Fans of old-fashioned books, take heart! A study indicates that reading an e-book takes longer than reading the same book on paper.
The study, by usability expert Dr. Jakob Nielsen of the Nielsen Norman Group, a product-development consultancy, compared reading times on Amazon's Kindle 2, Apple's iPad using an iBooks application, a computer monitor, and a real book. The study found that the reading times of two dozen users was as much as 10.7 percent slower with the electronic versions.
In a survey, a test group of two dozen would be extremely small, but, in usability studies, many researchers think two dozen -- or fewer -- can reveal the majority of issues.
All the selected users liked reading, and frequently read books. For the study, each read different short stories by Ernest Hemingway, and measurements were made on speed and comprehension. Comprehension was about equal on the four different platforms, but the stories on the iPad were read an average of 6.2 percent slower than on paper, and on the Kindle 2 about 10.7 percent slower. Reading speeds on the computer monitor were not provided.
The iPad, Kindle 2, and book were rated about equal for how well they were liked by users, although a printed book was judged more relaxing. All users liked reading off a monitor least of all, comparing it to being at work.
Sarah Rotman Epps, an analyst with Forrester, said a study conducted in May by her firm found that people who like reading e-books still expect they will be reading regular books in the future.
Reading Books in a Year?
The Forrester survey of 4,200 consumers focused on users who read e-books on any available devices, including smartphones and laptops. The users were asked to imagine how they would be reading in a year. With e-book readers multiplying and prices dropping, choices will likely be plentiful and even more affordable in a year.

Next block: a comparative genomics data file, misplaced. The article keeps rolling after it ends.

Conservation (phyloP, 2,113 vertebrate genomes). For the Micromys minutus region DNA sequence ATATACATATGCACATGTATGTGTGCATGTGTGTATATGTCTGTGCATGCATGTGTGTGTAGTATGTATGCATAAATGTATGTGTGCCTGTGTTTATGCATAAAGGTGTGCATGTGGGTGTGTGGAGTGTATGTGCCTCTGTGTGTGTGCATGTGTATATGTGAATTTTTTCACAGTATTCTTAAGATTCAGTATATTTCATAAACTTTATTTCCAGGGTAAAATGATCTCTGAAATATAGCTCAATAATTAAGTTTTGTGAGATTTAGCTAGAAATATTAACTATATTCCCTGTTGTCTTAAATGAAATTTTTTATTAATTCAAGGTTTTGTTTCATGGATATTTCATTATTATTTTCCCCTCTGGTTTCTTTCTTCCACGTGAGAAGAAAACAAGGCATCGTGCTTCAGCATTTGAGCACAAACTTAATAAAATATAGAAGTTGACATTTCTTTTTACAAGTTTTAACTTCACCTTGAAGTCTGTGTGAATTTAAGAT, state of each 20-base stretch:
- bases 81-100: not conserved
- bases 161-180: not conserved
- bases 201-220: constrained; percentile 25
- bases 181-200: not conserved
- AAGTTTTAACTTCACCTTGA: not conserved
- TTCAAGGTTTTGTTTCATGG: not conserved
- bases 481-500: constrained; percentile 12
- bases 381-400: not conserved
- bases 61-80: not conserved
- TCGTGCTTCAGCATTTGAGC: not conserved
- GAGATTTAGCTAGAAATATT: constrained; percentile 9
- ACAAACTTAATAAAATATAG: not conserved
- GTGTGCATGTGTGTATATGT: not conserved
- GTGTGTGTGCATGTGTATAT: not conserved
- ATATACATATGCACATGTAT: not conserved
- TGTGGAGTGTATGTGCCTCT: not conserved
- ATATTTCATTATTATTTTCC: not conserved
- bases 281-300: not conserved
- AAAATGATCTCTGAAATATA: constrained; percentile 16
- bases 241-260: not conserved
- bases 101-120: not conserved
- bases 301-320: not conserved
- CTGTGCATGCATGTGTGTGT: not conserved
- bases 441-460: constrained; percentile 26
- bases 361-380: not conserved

But only about six percent said they expect all books they read to be e-books. Most of the respondents fell in the middle, saying they expect they will be reading regular books as well as e-books.
Epps said the responses indicated users like e-books for many reasons, including the convenience of carrying titles without added weight and managing the reading device with only one hand.
Michael Gartenberg, a partner and analyst at the Altimeter Group, said he's "never heard speed come up as an issue" by e-book readers, and that, in any case, the differences cited by Nielsen's study "were not all that much."
He also noted that the Nielsen study didn't address the trade-offs that users might accept, such as not needing a book light or having searchability. Because of this omission, Gartenberg said, the study seemed "rather inconclusive."
Posted: 2010-07-08 @ 6:23pm PT
The information is interesting. I work with adolescents who are struggling, reluctant, and resistant readers. Some have told me that if they had an electronic book that would motivate them to read more. I'll do just about anything I can to help my students discover the joys of reading and if reading e-books will hook them, I'm try it. I'm looking for a generous soul or a grant to get 12 to 15 Kindle's or Nook's for my classroom. Then I would need for each device to have numerous books of different genres and readability levels for my students to have a choiCe in their reading.
Posted: 2010-07-07 @ 10:40am PT
Just read an e-book on the way back from Hawaii on my PDA. Nice to have lots of books for the plane with no weight, but much much slower than a book -- maybe 1/3 to half as fast. Not the PDA's fault, I'm just a very fast reader. I use e-papers and e-books professionally, and it's nice to have them with you for reference, but I print them out if I'm actually going to read them.